The first in this year’s series of walks & talks took place on Thursday 25 April. This was from Lister House to the Parndon Wood Nature Reserve…

On a lovely Spring evening about 20 people gathered at the new Lister House Medical Centre. The only treatment available at this time of day being exercise, in the form of a walk. Prior to setting off Jenny Lushington regaled us, chapter and verse, the story of the new sculpture the forecourt of the medical centre – Magic Jumping Bean, by Tim Shutter.

Spurred on by this we walked via the adjacent cycle paths to Brockles Mead. A brief discussion about the architectural merits of this typical Harlow housing area ensued; it’s the first area to have a garage for each dwelling. Brockles Mead was designed by Leonard Manasseh & Partners, who went on to design some significant buildings such as the National Motor Museum. Leonard Manasseh died in 2017 at the age of 101!

Walking on via Morningtons and Brockles House – another of Harlow’s hidden treasures – we arrived at our destination – Parndon Wood Nature Reserve (PWNR) – just after 6.30pm, meeting more of our party, who had elected to drive straight there. We were greeted by a member of the staff at PWNR and advised that refreshments were available and suggesting that those of us with enough energy undertake the signed, circular walk in the wood before taking tea. The majority agreed to this and set off on the tour.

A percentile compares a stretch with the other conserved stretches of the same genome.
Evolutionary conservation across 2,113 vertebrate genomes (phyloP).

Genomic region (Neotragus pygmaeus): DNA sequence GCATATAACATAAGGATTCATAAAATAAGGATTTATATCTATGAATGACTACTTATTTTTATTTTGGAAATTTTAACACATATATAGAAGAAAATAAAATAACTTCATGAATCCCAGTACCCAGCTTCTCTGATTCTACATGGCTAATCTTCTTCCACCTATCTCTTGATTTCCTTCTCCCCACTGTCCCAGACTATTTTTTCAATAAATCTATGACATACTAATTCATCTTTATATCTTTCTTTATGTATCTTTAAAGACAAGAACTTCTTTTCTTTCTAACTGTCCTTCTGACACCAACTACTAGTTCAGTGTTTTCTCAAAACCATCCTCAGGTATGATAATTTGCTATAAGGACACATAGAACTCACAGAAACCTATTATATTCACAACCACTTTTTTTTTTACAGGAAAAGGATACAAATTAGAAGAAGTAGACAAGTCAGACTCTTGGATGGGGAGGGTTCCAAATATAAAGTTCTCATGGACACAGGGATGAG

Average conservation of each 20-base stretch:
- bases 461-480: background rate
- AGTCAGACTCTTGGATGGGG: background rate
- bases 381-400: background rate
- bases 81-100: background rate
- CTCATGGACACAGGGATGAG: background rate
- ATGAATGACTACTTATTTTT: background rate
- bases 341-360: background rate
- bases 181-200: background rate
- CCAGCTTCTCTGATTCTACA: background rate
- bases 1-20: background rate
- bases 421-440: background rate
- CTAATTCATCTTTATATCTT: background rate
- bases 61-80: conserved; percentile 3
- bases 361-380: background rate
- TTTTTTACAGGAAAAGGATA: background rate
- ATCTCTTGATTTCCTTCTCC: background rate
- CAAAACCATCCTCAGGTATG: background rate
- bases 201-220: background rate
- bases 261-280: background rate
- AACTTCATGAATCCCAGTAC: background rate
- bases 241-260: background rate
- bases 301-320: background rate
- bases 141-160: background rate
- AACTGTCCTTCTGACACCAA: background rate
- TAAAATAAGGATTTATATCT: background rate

We were not disappointed; our timing was perfect. Bright evening sunlight lit up the fresh, spring green of the wood. It was dry underfoot, despite earlier rain. The temperature was just right for a walk – “Goldilocks weather” – not too hot, nor too cold. The birds were singing their evening chorus – all was well with the world. Half an hour later we were indulging in the offerings from the cafe in the wood – most enjoyable.

By this time the temperature was dropping as the sun moved towards the horizon. The group set off to walk back via Press Lane – the cycle track from Paringdon Road – Third Avenue. Turning right by Moorfield along the “green tunnel” footpath that runs between St James’ School and Stewards Academy to Peterswood. The tunnel and woodland are yet another Harlow surprise. We walked passed Longbanks, then stopped our second sculpture on the walk – Echo by Antanas Brazdys. This sculpture was relocated to its current position when the original Staple Tye shopping centre was demolished. Its new location has not diminished its charm.

Crossing Southern Way we walked via another cycle track, lined with ornamental cherry trees, but a few days too late for the wonderful display of white blossom. We were soon back at Lister House and the Magic Jumping Bean.

I think that everyone enjoyed the outing – will you be doing another one soon was the question – Some saw parts of the town that they had not seen, or not known about, before. PWNR was an absolute picture with its Spring foliage, and is surely one Harlow’s gems, it richly deserves its Green Flag status. 

John Curry

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